– Who stands to benefit materially from the Farlam Commission?-
This morning we awake to the news that Advocate Dali Mpofu is warning that today may be his last day representing the Marikana victims & families before the Farlam Commission of Inquiry. Advocate Mpofu told the Farlam Commission of Inquiry that due to financial constraints, Friday could be his last day representing the miners injured in the incident.
At the heart of the warning is the issue of finance or otherwise money nothing else but money. I am not privy to how much the entire Farlam Commission will in its totality finally cost the public yet I shall dare to advance that the final script for the Farlam Commission at this stage as some of us speculated at its inception is a foregone conclusion .
The Farlam Commission will conclude with a set of recommendations in which no one is ultimately charged or found liable criminally. The findings will be against the three key parties (mine-management, the workers, and the police). It does not take rocket science to decipher that all three parties regardless are complicit. Regardless to how dramatic days may unfold in what is often a testosterone driven show of flexing muscle. In the end, all three parties will stand guilty for their conjoined and complicit roles in this tragedy that visited upon the collective conscious of Mzansi.
We may never make light of the fact that in the week of August 16, 2012, 34 African lives were destroyed and more wounded due to the role of workers, police, and management. Notwithstanding the elaborate and well-structured dispute platforms for typical labour challenge South Africa presides over, we had the unfortunate incident of a Marikana 2012.
In some circles, we have heard veiled threats of, God forbid, another possible Marikana 2013, if the unfolding and highly sensitive labour issues around the mining sector are the base. The turbulence in this sector with its volatile organised labour context has in recent days impacted negatively on the greater economy and yet the final chapter in this episode is not written.
We are all in concert Marikana 2012 remains an avoidable tragedy in our post-apartheid context that needed not to happen. Yet occurred when due process in dispute resolutions was abandoned giving opportunity for violence and mayhem, which led to unnecessary African life loss.
Workers may strike as a right yet striking workers cannot exercise such right armed to the teeth with pangas and guns in the hope of having a labour issue resolved.
Police needed to prove more circumspect properly briefed, led by qualified leadership equipped in implementing a proper response for crowd control.
Mine management needed to anticipate the end game and proved sensitive to find proper solutions answering the multi-faceted challenges confronted by the mineworkers. Mine management should have anticipated the threat of life loss.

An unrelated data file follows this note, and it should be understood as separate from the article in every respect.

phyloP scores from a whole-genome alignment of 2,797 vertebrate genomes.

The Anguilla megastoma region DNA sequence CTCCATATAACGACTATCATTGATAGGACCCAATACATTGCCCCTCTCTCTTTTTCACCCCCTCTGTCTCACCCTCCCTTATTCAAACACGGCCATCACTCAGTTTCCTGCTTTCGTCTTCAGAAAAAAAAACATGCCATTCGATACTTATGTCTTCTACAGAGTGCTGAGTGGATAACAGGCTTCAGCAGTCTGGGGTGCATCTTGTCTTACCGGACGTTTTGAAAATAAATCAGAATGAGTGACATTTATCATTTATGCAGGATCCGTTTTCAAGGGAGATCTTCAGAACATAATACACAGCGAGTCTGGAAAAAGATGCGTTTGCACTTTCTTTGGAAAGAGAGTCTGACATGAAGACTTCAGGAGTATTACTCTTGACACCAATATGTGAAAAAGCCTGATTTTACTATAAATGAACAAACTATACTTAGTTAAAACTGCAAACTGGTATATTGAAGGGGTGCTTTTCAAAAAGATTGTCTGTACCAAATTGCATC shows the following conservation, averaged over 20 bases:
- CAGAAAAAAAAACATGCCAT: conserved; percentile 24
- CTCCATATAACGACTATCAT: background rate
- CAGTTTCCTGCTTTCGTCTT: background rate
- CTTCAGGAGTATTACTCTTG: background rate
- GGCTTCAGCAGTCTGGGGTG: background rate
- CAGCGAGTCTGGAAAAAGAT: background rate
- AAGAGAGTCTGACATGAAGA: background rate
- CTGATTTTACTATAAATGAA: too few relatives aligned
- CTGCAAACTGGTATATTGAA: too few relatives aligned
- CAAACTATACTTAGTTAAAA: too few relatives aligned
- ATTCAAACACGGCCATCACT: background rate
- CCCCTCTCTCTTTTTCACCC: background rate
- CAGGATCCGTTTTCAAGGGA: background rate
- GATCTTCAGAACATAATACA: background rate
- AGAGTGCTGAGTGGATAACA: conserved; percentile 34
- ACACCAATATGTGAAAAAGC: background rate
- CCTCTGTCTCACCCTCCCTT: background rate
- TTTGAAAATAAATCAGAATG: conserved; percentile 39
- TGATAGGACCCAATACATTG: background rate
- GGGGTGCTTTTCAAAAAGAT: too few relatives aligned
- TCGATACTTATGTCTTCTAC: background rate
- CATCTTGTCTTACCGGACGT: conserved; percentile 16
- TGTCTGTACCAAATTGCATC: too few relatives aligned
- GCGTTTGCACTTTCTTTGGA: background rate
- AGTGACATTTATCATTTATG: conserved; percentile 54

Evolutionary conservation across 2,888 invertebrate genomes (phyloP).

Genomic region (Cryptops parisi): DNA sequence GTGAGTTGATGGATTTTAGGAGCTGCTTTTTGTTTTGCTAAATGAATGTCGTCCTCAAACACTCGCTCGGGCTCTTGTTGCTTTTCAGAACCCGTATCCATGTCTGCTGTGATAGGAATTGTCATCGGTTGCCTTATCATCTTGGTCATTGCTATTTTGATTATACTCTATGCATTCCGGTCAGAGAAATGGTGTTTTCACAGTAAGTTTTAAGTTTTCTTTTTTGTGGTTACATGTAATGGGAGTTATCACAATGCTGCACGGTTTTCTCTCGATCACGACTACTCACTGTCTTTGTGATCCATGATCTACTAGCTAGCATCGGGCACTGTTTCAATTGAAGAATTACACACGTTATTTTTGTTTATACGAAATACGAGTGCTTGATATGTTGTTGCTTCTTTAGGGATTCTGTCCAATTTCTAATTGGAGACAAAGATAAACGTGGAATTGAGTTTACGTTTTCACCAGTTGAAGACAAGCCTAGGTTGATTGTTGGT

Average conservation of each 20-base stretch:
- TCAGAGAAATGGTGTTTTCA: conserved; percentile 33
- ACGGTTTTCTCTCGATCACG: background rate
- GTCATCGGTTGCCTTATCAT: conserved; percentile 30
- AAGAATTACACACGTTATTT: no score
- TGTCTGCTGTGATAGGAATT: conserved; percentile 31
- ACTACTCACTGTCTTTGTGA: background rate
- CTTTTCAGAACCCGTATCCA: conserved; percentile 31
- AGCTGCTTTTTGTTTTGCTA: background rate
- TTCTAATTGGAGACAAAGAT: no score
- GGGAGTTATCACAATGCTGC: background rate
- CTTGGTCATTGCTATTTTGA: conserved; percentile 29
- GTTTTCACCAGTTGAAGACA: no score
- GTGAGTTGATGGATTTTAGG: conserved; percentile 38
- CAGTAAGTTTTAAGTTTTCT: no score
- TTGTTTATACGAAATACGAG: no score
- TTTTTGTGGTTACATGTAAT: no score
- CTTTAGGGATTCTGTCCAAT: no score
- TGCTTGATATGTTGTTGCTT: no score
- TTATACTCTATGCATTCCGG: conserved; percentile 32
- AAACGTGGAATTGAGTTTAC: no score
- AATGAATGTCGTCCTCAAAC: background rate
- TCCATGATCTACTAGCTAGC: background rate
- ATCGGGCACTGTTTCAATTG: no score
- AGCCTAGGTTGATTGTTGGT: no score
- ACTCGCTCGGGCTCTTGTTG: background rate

The aforementioned pretty much devoid of all technical legal jargon will be the ultimate findings of the Farlam commission.
That aside the sad reality is this, is it possible that Marikana is becoming an economy, in and of itself. An economy built on the pain of victims. Victims who quite possibly may remain victims for life (only because justice may never be theirs). Victims who may never benefit because it appears the legal counsel are the new victims because they will walk away with the money that the surviving members are to share.
Is Marikana not an economy and a proverbial running tap in which money is flowing, however on the wrong side? Will the justice the surviving victims seek remain deferred? Who will be richer after Marikana enquiry? Is legal counsel the correct epicentre of the Marikana enquiry for the right reasons?
If Marikana exists, does it only exist with the paradigm of finding against one group of the three and for what reason?
Can the public know how much the legal counsel is paid? How many more months the Farlam Commission will sit to conclude on what we already as the public can see it will find? I guess we have a right to know how much legal counsel is paid for each day it sits on behalf of the victims.
Advocate Mpofu and all legal counsel how much of your defense on behalf of the victims is purely inspired by the potential industry Marikana is becoming.
When we ask these questions, it in no sense is to deny the true victims access to the best, it is to ensure the best don’t go to the legal counsels but find its due and proper way into the wrecked lives of surviving victims.
As simplistic as this may sound it appears a better solution is to pay out all this money to the actual surviving members, instead of legal counsel. Yet I know there are those who will shout what do you know about legal processes? To them I shall softly say I know this, too often the victims remain victims when legal counsel walk away with the spoils.
Clyde N. Ramalaine